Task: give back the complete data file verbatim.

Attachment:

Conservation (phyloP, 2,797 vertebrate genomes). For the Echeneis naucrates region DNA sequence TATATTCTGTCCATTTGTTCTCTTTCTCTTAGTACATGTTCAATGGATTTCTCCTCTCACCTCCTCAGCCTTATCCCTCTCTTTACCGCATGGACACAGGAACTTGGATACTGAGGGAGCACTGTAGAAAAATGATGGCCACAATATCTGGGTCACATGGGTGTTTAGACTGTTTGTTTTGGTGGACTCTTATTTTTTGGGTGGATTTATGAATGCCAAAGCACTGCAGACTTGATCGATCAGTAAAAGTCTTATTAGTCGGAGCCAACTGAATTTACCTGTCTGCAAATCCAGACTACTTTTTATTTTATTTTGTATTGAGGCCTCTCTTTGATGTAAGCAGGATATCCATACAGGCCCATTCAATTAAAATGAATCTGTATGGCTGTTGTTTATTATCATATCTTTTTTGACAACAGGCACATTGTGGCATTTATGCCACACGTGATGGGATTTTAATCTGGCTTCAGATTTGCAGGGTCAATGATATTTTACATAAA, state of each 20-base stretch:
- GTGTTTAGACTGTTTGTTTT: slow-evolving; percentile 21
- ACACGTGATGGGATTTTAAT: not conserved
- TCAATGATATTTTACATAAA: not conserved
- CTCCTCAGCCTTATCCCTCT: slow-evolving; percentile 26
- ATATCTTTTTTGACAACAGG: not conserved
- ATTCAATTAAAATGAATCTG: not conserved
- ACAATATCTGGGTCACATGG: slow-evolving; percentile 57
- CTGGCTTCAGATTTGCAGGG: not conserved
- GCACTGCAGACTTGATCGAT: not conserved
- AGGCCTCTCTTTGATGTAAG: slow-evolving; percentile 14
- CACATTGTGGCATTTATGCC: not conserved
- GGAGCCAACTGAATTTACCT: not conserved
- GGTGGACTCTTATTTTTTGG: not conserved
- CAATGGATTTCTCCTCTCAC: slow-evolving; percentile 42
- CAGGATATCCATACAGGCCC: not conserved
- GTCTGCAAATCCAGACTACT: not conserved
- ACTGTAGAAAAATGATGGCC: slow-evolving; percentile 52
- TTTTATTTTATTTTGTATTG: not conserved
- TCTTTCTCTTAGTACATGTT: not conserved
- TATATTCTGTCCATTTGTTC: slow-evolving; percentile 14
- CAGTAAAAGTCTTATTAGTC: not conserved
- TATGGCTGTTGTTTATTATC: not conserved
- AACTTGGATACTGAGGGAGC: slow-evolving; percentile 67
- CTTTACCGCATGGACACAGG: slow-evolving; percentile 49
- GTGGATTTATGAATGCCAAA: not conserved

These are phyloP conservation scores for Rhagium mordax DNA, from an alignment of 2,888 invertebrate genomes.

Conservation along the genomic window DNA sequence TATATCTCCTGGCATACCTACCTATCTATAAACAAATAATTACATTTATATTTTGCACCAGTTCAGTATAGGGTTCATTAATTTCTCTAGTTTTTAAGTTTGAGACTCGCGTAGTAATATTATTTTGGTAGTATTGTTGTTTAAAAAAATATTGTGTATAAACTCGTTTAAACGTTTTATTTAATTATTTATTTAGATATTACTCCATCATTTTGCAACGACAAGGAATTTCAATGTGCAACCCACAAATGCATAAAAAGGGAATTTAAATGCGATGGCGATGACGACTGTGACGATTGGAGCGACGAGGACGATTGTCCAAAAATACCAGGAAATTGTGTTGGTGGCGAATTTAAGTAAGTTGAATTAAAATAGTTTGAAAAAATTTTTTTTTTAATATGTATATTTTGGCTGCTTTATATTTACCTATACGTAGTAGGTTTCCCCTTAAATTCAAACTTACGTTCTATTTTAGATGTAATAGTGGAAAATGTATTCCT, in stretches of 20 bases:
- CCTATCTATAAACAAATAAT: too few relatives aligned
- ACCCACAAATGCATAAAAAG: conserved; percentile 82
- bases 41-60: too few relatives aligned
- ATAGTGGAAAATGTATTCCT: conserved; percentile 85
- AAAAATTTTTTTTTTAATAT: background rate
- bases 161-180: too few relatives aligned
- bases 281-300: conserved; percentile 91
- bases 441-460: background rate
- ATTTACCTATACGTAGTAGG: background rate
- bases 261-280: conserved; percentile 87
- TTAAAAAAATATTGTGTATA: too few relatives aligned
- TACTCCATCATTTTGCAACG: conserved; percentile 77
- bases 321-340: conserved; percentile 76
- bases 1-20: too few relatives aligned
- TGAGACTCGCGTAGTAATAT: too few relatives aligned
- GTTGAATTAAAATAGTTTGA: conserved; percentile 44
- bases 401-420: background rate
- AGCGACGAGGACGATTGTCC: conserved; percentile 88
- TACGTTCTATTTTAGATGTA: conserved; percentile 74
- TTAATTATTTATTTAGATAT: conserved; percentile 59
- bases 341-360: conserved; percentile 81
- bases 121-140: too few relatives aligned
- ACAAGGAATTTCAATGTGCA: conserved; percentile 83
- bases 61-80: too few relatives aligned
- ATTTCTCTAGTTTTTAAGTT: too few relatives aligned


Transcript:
Conservation (phyloP, 2,797 vertebrate genomes). For the Echeneis naucrates region DNA sequence TATATTCTGTCCATTTGTTCTCTTTCTCTTAGTACATGTTCAATGGATTTCTCCTCTCACCTCCTCAGCCTTATCCCTCTCTTTACCGCATGGACACAGGAACTTGGATACTGAGGGAGCACTGTAGAAAAATGATGGCCACAATATCTGGGTCACATGGGTGTTTAGACTGTTTGTTTTGGTGGACTCTTATTTTTTGGGTGGATTTATGAATGCCAAAGCACTGCAGACTTGATCGATCAGTAAAAGTCTTATTAGTCGGAGCCAACTGAATTTACCTGTCTGCAAATCCAGACTACTTTTTATTTTATTTTGTATTGAGGCCTCTCTTTGATGTAAGCAGGATATCCATACAGGCCCATTCAATTAAAATGAATCTGTATGGCTGTTGTTTATTATCATATCTTTTTTGACAACAGGCACATTGTGGCATTTATGCCACACGTGATGGGATTTTAATCTGGCTTCAGATTTGCAGGGTCAATGATATTTTACATAAA, state of each 20-base stretch:
- GTGTTTAGACTGTTTGTTTT: slow-evolving; percentile 21
- ACACGTGATGGGATTTTAAT: not conserved
- TCAATGATATTTTACATAAA: not conserved
- CTCCTCAGCCTTATCCCTCT: slow-evolving; percentile 26
- ATATCTTTTTTGACAACAGG: not conserved
- ATTCAATTAAAATGAATCTG: not conserved
- ACAATATCTGGGTCACATGG: slow-evolving; percentile 57
- CTGGCTTCAGATTTGCAGGG: not conserved
- GCACTGCAGACTTGATCGAT: not conserved
- AGGCCTCTCTTTGATGTAAG: slow-evolving; percentile 14
- CACATTGTGGCATTTATGCC: not conserved
- GGAGCCAACTGAATTTACCT: not conserved
- GGTGGACTCTTATTTTTTGG: not conserved
- CAATGGATTTCTCCTCTCAC: slow-evolving; percentile 42
- CAGGATATCCATACAGGCCC: not conserved
- GTCTGCAAATCCAGACTACT: not conserved
- ACTGTAGAAAAATGATGGCC: slow-evolving; percentile 52
- TTTTATTTTATTTTGTATTG: not conserved
- TCTTTCTCTTAGTACATGTT: not conserved
- TATATTCTGTCCATTTGTTC: slow-evolving; percentile 14
- CAGTAAAAGTCTTATTAGTC: not conserved
- TATGGCTGTTGTTTATTATC: not conserved
- AACTTGGATACTGAGGGAGC: slow-evolving; percentile 67
- CTTTACCGCATGGACACAGG: slow-evolving; percentile 49
- GTGGATTTATGAATGCCAAA: not conserved

These are phyloP conservation scores for Rhagium mordax DNA, from an alignment of 2,888 invertebrate genomes.

Conservation along the genomic window DNA sequence TATATCTCCTGGCATACCTACCTATCTATAAACAAATAATTACATTTATATTTTGCACCAGTTCAGTATAGGGTTCATTAATTTCTCTAGTTTTTAAGTTTGAGACTCGCGTAGTAATATTATTTTGGTAGTATTGTTGTTTAAAAAAATATTGTGTATAAACTCGTTTAAACGTTTTATTTAATTATTTATTTAGATATTACTCCATCATTTTGCAACGACAAGGAATTTCAATGTGCAACCCACAAATGCATAAAAAGGGAATTTAAATGCGATGGCGATGACGACTGTGACGATTGGAGCGACGAGGACGATTGTCCAAAAATACCAGGAAATTGTGTTGGTGGCGAATTTAAGTAAGTTGAATTAAAATAGTTTGAAAAAATTTTTTTTTTAATATGTATATTTTGGCTGCTTTATATTTACCTATACGTAGTAGGTTTCCCCTTAAATTCAAACTTACGTTCTATTTTAGATGTAATAGTGGAAAATGTATTCCT, in stretches of 20 bases:
- CCTATCTATAAACAAATAAT: too few relatives aligned
- ACCCACAAATGCATAAAAAG: conserved; percentile 82
- bases 41-60: too few relatives aligned
- ATAGTGGAAAATGTATTCCT: conserved; percentile 85
- AAAAATTTTTTTTTTAATAT: background rate
- bases 161-180: too few relatives aligned
- bases 281-300: conserved; percentile 91
- bases 441-460: background rate
- ATTTACCTATACGTAGTAGG: background rate
- bases 261-280: conserved; percentile 87
- TTAAAAAAATATTGTGTATA: too few relatives aligned
- TACTCCATCATTTTGCAACG: conserved; percentile 77
- bases 321-340: conserved; percentile 76
- bases 1-20: too few relatives aligned
- TGAGACTCGCGTAGTAATAT: too few relatives aligned
- GTTGAATTAAAATAGTTTGA: conserved; percentile 44
- bases 401-420: background rate
- AGCGACGAGGACGATTGTCC: conserved; percentile 88
- TACGTTCTATTTTAGATGTA: conserved; percentile 74
- TTAATTATTTATTTAGATAT: conserved; percentile 59
- bases 341-360: conserved; percentile 81
- bases 121-140: too few relatives aligned
- ACAAGGAATTTCAATGTGCA: conserved; percentile 83
- bases 61-80: too few relatives aligned
- ATTTCTCTAGTTTTTAAGTT: too few relatives aligned